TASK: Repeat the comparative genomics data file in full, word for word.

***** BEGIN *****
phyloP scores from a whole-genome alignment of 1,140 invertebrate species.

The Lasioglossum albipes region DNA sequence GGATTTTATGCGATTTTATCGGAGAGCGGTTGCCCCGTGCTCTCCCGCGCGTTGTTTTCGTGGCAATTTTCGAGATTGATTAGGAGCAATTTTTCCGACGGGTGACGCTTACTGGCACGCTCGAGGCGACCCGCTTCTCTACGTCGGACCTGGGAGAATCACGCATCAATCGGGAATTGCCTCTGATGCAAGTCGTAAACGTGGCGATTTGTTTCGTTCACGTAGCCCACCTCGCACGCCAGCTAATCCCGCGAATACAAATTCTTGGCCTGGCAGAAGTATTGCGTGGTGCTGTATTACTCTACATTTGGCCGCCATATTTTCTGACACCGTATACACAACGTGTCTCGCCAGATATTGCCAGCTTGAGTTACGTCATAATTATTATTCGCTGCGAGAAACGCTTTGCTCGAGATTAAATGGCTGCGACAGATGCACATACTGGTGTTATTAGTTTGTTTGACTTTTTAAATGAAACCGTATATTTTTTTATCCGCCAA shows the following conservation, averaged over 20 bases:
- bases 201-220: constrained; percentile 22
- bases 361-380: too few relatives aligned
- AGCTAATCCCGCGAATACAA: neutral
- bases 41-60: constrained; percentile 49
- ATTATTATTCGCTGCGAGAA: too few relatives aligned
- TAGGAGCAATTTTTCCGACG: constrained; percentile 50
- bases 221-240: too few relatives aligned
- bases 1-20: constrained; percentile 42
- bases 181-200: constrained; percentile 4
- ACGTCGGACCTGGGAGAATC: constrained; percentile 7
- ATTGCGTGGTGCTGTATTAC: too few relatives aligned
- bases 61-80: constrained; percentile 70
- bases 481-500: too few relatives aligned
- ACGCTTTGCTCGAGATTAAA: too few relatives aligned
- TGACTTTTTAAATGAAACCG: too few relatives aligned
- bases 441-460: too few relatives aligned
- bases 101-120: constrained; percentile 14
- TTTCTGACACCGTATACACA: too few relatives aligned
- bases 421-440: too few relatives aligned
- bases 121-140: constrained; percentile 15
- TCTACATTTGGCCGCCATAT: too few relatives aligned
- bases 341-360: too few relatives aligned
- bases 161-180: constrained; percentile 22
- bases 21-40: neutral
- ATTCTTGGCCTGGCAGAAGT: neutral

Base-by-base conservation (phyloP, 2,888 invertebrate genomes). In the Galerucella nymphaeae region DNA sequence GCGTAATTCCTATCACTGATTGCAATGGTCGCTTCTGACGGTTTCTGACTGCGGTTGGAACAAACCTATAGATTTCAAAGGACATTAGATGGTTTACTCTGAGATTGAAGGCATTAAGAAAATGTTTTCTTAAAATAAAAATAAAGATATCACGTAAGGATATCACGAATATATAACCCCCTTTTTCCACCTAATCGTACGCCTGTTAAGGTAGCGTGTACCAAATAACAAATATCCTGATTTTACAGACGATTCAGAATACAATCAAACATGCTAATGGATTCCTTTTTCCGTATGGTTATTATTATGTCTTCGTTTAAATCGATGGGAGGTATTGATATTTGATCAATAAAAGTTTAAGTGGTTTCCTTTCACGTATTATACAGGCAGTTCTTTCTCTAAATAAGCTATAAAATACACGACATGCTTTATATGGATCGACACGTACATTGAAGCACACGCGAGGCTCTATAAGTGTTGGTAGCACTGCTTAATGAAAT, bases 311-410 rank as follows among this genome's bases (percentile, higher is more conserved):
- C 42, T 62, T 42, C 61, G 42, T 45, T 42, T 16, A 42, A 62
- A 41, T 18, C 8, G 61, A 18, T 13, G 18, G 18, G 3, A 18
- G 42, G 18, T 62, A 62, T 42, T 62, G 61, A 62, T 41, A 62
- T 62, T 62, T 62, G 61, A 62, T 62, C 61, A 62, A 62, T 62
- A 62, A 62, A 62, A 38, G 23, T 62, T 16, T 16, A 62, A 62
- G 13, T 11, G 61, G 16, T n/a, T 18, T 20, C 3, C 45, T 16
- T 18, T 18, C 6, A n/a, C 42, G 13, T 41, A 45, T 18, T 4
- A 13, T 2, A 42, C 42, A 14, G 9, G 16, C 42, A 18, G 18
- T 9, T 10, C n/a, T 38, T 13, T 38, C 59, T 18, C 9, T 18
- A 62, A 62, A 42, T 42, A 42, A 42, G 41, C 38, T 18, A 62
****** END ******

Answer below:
phyloP scores from a whole-genome alignment of 1,140 invertebrate species.

The Lasioglossum albipes region DNA sequence GGATTTTATGCGATTTTATCGGAGAGCGGTTGCCCCGTGCTCTCCCGCGCGTTGTTTTCGTGGCAATTTTCGAGATTGATTAGGAGCAATTTTTCCGACGGGTGACGCTTACTGGCACGCTCGAGGCGACCCGCTTCTCTACGTCGGACCTGGGAGAATCACGCATCAATCGGGAATTGCCTCTGATGCAAGTCGTAAACGTGGCGATTTGTTTCGTTCACGTAGCCCACCTCGCACGCCAGCTAATCCCGCGAATACAAATTCTTGGCCTGGCAGAAGTATTGCGTGGTGCTGTATTACTCTACATTTGGCCGCCATATTTTCTGACACCGTATACACAACGTGTCTCGCCAGATATTGCCAGCTTGAGTTACGTCATAATTATTATTCGCTGCGAGAAACGCTTTGCTCGAGATTAAATGGCTGCGACAGATGCACATACTGGTGTTATTAGTTTGTTTGACTTTTTAAATGAAACCGTATATTTTTTTATCCGCCAA shows the following conservation, averaged over 20 bases:
- bases 201-220: constrained; percentile 22
- bases 361-380: too few relatives aligned
- AGCTAATCCCGCGAATACAA: neutral
- bases 41-60: constrained; percentile 49
- ATTATTATTCGCTGCGAGAA: too few relatives aligned
- TAGGAGCAATTTTTCCGACG: constrained; percentile 50
- bases 221-240: too few relatives aligned
- bases 1-20: constrained; percentile 42
- bases 181-200: constrained; percentile 4
- ACGTCGGACCTGGGAGAATC: constrained; percentile 7
- ATTGCGTGGTGCTGTATTAC: too few relatives aligned
- bases 61-80: constrained; percentile 70
- bases 481-500: too few relatives aligned
- ACGCTTTGCTCGAGATTAAA: too few relatives aligned
- TGACTTTTTAAATGAAACCG: too few relatives aligned
- bases 441-460: too few relatives aligned
- bases 101-120: constrained; percentile 14
- TTTCTGACACCGTATACACA: too few relatives aligned
- bases 421-440: too few relatives aligned
- bases 121-140: constrained; percentile 15
- TCTACATTTGGCCGCCATAT: too few relatives aligned
- bases 341-360: too few relatives aligned
- bases 161-180: constrained; percentile 22
- bases 21-40: neutral
- ATTCTTGGCCTGGCAGAAGT: neutral

Base-by-base conservation (phyloP, 2,888 invertebrate genomes). In the Galerucella nymphaeae region DNA sequence GCGTAATTCCTATCACTGATTGCAATGGTCGCTTCTGACGGTTTCTGACTGCGGTTGGAACAAACCTATAGATTTCAAAGGACATTAGATGGTTTACTCTGAGATTGAAGGCATTAAGAAAATGTTTTCTTAAAATAAAAATAAAGATATCACGTAAGGATATCACGAATATATAACCCCCTTTTTCCACCTAATCGTACGCCTGTTAAGGTAGCGTGTACCAAATAACAAATATCCTGATTTTACAGACGATTCAGAATACAATCAAACATGCTAATGGATTCCTTTTTCCGTATGGTTATTATTATGTCTTCGTTTAAATCGATGGGAGGTATTGATATTTGATCAATAAAAGTTTAAGTGGTTTCCTTTCACGTATTATACAGGCAGTTCTTTCTCTAAATAAGCTATAAAATACACGACATGCTTTATATGGATCGACACGTACATTGAAGCACACGCGAGGCTCTATAAGTGTTGGTAGCACTGCTTAATGAAAT, bases 311-410 rank as follows among this genome's bases (percentile, higher is more conserved):
- C 42, T 62, T 42, C 61, G 42, T 45, T 42, T 16, A 42, A 62
- A 41, T 18, C 8, G 61, A 18, T 13, G 18, G 18, G 3, A 18
- G 42, G 18, T 62, A 62, T 42, T 62, G 61, A 62, T 41, A 62
- T 62, T 62, T 62, G 61, A 62, T 62, C 61, A 62, A 62, T 62
- A 62, A 62, A 62, A 38, G 23, T 62, T 16, T 16, A 62, A 62
- G 13, T 11, G 61, G 16, T n/a, T 18, T 20, C 3, C 45, T 16
- T 18, T 18, C 6, A n/a, C 42, G 13, T 41, A 45, T 18, T 4
- A 13, T 2, A 42, C 42, A 14, G 9, G 16, C 42, A 18, G 18
- T 9, T 10, C n/a, T 38, T 13, T 38, C 59, T 18, C 9, T 18
- A 62, A 62, A 42, T 42, A 42, A 42, G 41, C 38, T 18, A 62